Spending More Matters When Your Child’s Heart is on the Line

Children who had surgery for congenital heart disease (CHD) in higher-cost hospitals fared significantly better than similar CHD patients in other settings, according to a study led by Schaeffer Center faculty members John Romley and Dana Goldman and researchers from the Children’s Hospital Los Angeles.

National conversations on health care cost have led to the conclusion that more money spent on healthcare doesn’t always equal better results. However, Romley and his team in the October 2013 issue of Health Services Research found that children undergoing CHD surgery in higher-cost hospitals experience better health outcomes than those at lower-costs hospitals.

Previously, many researchers looked at older populations in assessing the impact of greater healthcare spending. Here, researchers turned their focus to pediatric patients in acute-care hospitals. This may change the way some think about inpatient healthcare spending.

“We thought it would be interesting to focus this question on a pediatric context,” Romley said. “In the overall hospital context, more money doesn’t always equal less in return. As a researcher, it’s very easy to come to the wrong conclusion because costs aren’t really reflecting what’s being done to patients but what their health status is—those two ideas are being confounded.”

The team looked at a national sample of children admitted to hospitals in 2003, 2006, and 2009 from the Kids’ Inpatient Database, Healthcare Cost and Utilization Project.  They found a strong relationship between hospital costs and inpatient mortality after adjusting for some patient, hospital, and community characteristics. According to those results, an increase in treatment costs from the 25th percentile to the 75th percentile netted a 13.6% reduction in risk-adjusted mortality for pediatric CHD patients.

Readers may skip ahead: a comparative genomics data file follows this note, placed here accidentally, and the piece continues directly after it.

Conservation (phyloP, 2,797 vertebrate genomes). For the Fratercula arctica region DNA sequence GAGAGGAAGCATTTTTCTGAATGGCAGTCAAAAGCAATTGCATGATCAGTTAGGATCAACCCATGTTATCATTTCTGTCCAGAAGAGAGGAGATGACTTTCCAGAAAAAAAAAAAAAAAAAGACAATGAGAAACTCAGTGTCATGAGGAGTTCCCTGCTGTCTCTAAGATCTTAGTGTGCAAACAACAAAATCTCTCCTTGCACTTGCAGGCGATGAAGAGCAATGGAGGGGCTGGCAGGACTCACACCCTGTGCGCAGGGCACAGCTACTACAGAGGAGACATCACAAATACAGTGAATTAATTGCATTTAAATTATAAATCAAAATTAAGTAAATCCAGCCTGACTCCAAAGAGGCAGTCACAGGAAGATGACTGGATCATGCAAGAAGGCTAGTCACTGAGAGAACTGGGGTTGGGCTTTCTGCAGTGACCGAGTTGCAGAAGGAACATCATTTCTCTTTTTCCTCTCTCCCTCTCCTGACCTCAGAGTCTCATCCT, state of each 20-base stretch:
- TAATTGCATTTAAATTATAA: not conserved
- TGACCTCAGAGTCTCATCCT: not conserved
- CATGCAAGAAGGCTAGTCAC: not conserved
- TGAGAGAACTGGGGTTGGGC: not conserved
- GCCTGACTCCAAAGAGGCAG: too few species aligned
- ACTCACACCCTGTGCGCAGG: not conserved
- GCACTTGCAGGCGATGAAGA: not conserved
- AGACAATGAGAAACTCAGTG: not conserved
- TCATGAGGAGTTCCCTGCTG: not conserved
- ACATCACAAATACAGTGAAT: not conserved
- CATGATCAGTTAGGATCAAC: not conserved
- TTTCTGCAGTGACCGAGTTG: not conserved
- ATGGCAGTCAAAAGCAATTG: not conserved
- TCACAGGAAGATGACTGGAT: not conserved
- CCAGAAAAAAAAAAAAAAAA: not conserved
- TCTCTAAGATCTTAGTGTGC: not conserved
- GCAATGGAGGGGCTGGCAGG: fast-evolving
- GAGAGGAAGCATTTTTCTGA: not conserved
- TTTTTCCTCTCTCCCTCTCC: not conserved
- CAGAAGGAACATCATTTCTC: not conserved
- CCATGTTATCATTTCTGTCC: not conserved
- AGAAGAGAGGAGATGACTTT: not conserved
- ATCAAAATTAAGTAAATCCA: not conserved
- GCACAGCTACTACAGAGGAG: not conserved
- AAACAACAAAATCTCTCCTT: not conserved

In addition to finding that higher spending in specific situations may translate into improved outcomes, the researchers also sought to better understand the relationship between cost and risk-adjusted mortality. Through the study, researchers identified a $3.8 million increase in hospital costs per patient life saved, a number that has important policy implications for quality of care.

These results lead to further inquiry about the mechanisms that drive healthcare costs and why some drivers are ultimately better at providing quality care.

“A key question is, ‘what is it about higher costs that may be translating into better outcomes,’” Romley said. “Understanding those mechanisms is important. Just putting a dollar sign up doesn’t tell you much. Moving forward, that’s why it’s really important for us to examine and understand what’s going on under the hood.”

Written by Jeremy Loudenback, MPP Candidate, Sol Price School of Public Policy